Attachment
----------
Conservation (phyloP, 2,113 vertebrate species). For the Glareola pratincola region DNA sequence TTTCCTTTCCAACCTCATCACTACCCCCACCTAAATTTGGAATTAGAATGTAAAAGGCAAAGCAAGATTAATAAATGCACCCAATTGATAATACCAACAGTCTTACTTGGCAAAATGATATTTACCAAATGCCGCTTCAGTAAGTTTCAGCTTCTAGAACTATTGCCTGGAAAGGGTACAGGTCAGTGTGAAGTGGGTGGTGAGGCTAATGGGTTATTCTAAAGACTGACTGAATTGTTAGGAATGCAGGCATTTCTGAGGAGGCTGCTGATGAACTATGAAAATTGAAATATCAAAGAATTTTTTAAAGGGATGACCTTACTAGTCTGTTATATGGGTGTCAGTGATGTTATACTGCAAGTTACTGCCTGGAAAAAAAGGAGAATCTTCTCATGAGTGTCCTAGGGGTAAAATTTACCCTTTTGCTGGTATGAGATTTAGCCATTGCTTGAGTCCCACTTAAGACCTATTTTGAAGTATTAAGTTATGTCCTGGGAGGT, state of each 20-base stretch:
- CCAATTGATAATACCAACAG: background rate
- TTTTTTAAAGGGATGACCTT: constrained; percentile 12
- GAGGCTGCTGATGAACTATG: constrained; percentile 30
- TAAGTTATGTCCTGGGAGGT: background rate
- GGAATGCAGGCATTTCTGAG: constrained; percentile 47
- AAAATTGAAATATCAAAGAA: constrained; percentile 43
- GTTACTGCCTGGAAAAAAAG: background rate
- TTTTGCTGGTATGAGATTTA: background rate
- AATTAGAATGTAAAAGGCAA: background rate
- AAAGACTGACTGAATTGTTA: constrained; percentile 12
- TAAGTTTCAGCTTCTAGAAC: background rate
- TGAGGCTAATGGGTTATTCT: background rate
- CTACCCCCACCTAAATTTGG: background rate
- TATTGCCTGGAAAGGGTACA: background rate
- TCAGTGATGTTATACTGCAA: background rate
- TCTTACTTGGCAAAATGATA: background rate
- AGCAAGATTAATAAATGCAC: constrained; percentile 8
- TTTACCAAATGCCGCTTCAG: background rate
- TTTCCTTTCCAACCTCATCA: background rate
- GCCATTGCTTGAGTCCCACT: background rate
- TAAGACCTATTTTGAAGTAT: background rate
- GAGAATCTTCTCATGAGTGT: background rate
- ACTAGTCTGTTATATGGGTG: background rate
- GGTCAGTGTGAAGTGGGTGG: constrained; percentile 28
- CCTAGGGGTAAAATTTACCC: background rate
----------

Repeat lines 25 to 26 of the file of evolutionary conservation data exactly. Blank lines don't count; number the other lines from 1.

- GGTCAGTGTGAAGTGGGTGG: constrained; percentile 28
- CCTAGGGGTAAAATTTACCC: background rate